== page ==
And the heterosexism, nearly as intense as in the Disney live action adventures like Light in the Forest with James MacArthur.

There's a story about Bobby Driscoll's date with Joe Dallesandro on Tales of West Hollywood.

Peter is subjected to the amorous flirtations of Tinker Bell and the mermaids, all of whom try to kill his current gal pal, Wendy. He goes beyond flirting with Princess Tiger Lily, whose kisses make him redden and tremble with erotic ecstasy.  Meanwhile, the Indian men explain how they "became red": they're all reddened with erotic ecstasy after being kissed by Indian women.

Captain Hook, one of Disney's standard gay-vague sophisticated villains, dislikes women and has an arguably erotic interest in Peter Pan.  He stays in Neverland year after year, in spite of the advice and near-mutiny of his crew, with only one goal: to "get" the boy.

Homoerotic desire is evil, unwholesome, and destructive.  Heterosexual desire inflames you.  A monstrous perversion of the original novels and plays by J. M. Barrie (who was gay in real life), where Peter Pan inhabits a homoerotic Eden, free from the constraint of "growing up" into heterosexual marriage.

But it gets worse.

In Hook (1991), Robin Williams plays a Peter Pan who grew up, forgot his identity, graduated from law school, and married Wendy's granddaughter.  When his children are kidnapped by Captain Hook (Dustin Hoffman), Tinkerbell (Julia Roberts) appears to restore his memory and his powers so he can rescue them.  She accomplishes this task by reminding Peter of the hetero-erotic Eden he abandoned:
"You know that place between sleep and awake?  The place where you still remember dreaming? That's where I'll always love you."

In Peter Pan (2003), Peter (13-year old Jeremy Sumpter, top photo and left) is dressed in wisps of leaves that lay bare unexpected bits of his body, like a prepubescent strip tease, as he struts about, emblematic of heterosexual eroticism.

He doesn't just flirt -- he desires Wendy, and the stories she tells, which all end with a kiss. He wrests her from her parents ("Sorry, we both can't have her), and their prepubscent passion ignites into a power that can defeat Captain Hook (who, by the way, is no longer gay-vague)

Let's not even mention the depressing Death of Peter Pan (1988),  about the "impossible love" of J.M. Barrie's adopted son Michael and his schoolmate Rupert Buxton.

See also: Jeremy Sumpter: A Normal Kid

Jun 4, 2017

Sylvester Stallone

During the 1970s, the New Sensitive Man was soft, cuddly, and sensitive, but during the 1980s Reagan-Thatcher conservative retrenchment, man-mountains came into style.  The first, and the best, was the uber-muscular Sylvester Stallone.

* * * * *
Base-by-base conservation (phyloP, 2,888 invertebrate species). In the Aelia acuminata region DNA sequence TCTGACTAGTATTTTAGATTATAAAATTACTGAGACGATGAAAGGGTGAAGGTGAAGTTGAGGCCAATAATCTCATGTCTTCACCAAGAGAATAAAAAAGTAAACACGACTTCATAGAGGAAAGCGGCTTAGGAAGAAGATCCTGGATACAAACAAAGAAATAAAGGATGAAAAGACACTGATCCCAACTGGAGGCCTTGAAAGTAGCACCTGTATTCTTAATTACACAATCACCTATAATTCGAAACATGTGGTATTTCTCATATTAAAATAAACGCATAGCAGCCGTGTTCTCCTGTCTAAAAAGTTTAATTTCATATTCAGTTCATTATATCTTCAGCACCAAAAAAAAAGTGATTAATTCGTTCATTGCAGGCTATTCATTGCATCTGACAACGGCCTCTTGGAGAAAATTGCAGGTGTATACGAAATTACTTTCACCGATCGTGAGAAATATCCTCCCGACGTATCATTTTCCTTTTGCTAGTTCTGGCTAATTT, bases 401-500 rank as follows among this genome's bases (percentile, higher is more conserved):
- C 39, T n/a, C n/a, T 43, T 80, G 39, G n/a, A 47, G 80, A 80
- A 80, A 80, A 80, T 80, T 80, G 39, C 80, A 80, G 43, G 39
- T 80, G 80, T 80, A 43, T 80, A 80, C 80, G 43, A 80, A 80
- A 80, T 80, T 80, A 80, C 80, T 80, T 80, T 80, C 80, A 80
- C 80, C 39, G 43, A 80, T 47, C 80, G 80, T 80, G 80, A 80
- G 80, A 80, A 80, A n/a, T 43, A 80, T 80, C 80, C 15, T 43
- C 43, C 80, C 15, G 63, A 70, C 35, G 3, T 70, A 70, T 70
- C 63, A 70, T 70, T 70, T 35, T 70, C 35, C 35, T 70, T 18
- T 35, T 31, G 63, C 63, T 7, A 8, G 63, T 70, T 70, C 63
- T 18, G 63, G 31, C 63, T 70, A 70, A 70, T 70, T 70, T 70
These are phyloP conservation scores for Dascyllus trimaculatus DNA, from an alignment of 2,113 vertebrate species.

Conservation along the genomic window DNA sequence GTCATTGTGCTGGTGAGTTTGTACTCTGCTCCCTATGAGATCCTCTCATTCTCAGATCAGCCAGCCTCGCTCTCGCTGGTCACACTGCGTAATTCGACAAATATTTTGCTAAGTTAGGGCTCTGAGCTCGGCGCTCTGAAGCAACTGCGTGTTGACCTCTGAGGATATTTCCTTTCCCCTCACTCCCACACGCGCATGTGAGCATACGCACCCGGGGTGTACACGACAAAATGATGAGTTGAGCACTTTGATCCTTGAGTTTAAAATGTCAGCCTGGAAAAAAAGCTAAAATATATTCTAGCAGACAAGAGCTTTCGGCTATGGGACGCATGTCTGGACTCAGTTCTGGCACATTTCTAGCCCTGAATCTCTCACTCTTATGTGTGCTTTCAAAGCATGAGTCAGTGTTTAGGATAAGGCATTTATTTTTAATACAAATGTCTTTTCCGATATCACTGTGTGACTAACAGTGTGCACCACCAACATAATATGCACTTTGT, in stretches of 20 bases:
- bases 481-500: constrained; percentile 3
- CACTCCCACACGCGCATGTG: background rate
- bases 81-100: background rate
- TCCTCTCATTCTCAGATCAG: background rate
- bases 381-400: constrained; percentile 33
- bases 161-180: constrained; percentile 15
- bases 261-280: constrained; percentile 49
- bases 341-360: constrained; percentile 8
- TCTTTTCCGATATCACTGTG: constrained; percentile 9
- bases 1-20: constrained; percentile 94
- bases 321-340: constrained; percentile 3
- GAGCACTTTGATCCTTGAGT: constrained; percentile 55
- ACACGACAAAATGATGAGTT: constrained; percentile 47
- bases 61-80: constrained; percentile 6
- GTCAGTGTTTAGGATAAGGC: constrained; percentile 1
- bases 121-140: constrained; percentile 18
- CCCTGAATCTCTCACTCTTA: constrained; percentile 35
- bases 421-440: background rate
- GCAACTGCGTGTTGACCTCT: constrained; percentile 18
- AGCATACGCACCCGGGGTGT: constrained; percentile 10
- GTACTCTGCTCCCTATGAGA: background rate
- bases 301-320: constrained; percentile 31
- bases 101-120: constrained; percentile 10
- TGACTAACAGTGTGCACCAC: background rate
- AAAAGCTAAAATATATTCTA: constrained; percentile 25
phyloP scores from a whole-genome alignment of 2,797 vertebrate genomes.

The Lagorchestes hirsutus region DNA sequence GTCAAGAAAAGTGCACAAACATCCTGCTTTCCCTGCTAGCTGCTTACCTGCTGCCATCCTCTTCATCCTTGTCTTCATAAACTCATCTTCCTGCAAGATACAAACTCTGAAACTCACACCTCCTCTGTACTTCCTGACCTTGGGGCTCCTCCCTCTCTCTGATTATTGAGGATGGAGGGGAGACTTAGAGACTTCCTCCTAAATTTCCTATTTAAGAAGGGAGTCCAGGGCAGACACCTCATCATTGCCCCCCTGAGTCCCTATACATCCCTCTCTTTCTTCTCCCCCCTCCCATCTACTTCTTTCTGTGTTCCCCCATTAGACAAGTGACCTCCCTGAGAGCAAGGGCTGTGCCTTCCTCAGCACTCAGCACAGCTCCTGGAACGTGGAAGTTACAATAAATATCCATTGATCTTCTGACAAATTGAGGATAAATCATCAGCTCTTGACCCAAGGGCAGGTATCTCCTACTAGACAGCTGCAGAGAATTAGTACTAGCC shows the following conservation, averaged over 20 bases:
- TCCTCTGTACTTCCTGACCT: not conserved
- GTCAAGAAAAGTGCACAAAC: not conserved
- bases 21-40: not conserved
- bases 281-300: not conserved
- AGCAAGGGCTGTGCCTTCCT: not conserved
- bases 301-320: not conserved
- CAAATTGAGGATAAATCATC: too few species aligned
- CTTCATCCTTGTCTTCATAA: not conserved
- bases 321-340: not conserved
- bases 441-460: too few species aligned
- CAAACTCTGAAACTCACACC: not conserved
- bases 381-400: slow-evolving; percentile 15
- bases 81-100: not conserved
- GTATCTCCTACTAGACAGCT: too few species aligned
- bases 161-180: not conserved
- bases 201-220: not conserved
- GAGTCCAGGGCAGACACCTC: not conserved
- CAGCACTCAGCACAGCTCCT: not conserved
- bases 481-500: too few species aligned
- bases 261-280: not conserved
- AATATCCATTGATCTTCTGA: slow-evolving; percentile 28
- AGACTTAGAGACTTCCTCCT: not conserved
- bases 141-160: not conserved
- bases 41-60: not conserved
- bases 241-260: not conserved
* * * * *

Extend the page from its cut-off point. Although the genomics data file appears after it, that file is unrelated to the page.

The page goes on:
One of the original Boomers, Stallone began his career in 1970, at age 23, in the hardcore porn Party at Kitty and Stud's. Repackaged as The Italian Stallion during the 1990s, it became the bestselling porn dvd of all time.

Stallone was in a number of films during the early 1970s, including Lords of Flatbush, but he hit it big as the underdog boxer in Rocky (1976). Many starring roles followed, some straight policers (Nighthawks), some comedies (Rhinestone), one trucker-arm wrestler (Over the Top, with David Mendenhall),  but Stallone was at his best as a man-mountain who grunts, snarls, flexes, and saves the day.

Movies by other man-mountains -- Schwarzeneggar, Lundgren, Norris, Van Damme -- drew the crowds with their reactionary political agenda,  heterosexist girl-rescues, and climaxes where the effeminate gay-coded villain gets his just deserts, so there wasn't much for gay fans to watch except the beefcake.  But Stallone was different.

His characters  were macho, aggressively violent, and heterosexist, but they were not at all homophobic. They even did some homoerotic buddy-bonding -- with Kurt Russell in Tango & Cash (1986), for instance.

Even his beefcake was different.  Other man-mountains were rarely nude -- you don't need nudity to demonstrate that you are strong enough to lift a small country.  But Stallone never shied away from frontal and rear nudity.  His muscles were objects of utility but also of beauty, offered to both male and female fans.

Nor is Stallone homophobic in real life.  He is so gay friendly that when his son Sage Stallone died tragically in the summer of 2012, the homophobic Westboro Baptist Church picketed his funeral, "accusing" the elder actor of teaching him tolerance.

There are nude photos of Stallone in the story of his hookup with the Satyr on Tales of West Hollywood